Under the magnifying glass

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The world is taking a part of a war. Someone or something decides when and how we should interact with others, indicates how to protect against a threat, or even what is that threat. Behind closed doors you can hear different reactions to the situation:

“You are irresponsible! Without getting vaccinated, you threaten others.”

‘I don’t believe in this vaccine, but I have to do it because I won’t see my daughter living abroad.’

“Grandma has just died, and you’re arranging a corona party with your colleagues?”

“The doctor said it was worth it.”

“If you were in my situation – you would understand.”

“We didn’t give up on the communes (period of time when communist rule imposed over Poland) , and now we won’t give up!”

“I’m seventy years old, my dear – now it’s up to me to decide.”

“I’m afraid.”

Someone cries, someone screams, often the house is filled with unbearable silence. From behind the masks, we can see only as much as the sense of security allows. In the meantime, we are getting far apart. Everyone sees only the point of view behind their own glasses, believing that they see better than others.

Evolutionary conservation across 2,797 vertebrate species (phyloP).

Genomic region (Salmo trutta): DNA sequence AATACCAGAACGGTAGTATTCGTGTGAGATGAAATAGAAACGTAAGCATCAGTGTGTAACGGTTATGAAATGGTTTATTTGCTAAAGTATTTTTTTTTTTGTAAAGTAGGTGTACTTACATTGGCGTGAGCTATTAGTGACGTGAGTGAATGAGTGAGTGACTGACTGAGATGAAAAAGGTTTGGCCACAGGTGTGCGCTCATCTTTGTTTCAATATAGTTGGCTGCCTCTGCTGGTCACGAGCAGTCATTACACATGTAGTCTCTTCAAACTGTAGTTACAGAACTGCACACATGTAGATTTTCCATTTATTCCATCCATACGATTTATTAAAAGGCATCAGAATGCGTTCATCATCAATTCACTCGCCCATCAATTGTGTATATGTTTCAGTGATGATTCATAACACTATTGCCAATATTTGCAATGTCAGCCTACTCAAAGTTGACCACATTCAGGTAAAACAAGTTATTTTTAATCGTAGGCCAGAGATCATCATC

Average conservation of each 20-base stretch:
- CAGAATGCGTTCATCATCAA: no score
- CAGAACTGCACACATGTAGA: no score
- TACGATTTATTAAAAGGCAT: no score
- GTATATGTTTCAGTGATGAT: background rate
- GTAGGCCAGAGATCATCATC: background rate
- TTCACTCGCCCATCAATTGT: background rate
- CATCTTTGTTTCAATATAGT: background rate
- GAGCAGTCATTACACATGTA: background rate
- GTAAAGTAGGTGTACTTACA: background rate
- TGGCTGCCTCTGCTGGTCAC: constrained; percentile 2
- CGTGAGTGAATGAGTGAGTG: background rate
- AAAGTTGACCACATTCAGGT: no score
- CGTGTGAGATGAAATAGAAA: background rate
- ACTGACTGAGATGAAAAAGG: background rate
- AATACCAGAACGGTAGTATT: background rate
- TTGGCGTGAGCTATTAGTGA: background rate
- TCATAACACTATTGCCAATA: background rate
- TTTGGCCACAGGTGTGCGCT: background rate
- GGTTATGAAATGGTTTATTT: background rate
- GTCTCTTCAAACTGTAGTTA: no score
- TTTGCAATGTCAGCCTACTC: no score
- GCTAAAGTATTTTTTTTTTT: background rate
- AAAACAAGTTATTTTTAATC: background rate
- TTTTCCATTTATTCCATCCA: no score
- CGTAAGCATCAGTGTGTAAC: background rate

“One would have to give up the moral judgment on anyone. No one is responsible for what it is, nor can change it’s own nature. It’s as bright as the sun, everyone knows it. So why you need to lie or denigrate? Because to live, to judge, to make judgments, it requires to refrain from them – if it’s not the result of cowardice – a great effort.”

Emile Michel Cioran

I put the magnifying glass to myself. I see as much as I can see here and now. Maybe in a moment I’ll see more, maybe less. I don’t want to lie or denigrate myself. I see more clearly, that I am doing this to others, and I am looking for an answer to the question of “How can I avoid this?” Today I find this answer:

“Love shows us who we want to be. War shows who we are.”

Kristin Hannah
Now you can see under the magnifying glass, what glasses we reach for more willingly. Mine are neither better nor worse than others. I used to put them on and feel safer. I changed and still change glasses, but mostly I look through the “first” ones, even when I do not know about it. Will I ever dare to take them off? What will turn out then?
*Photo source: SplitShire from Pixabay

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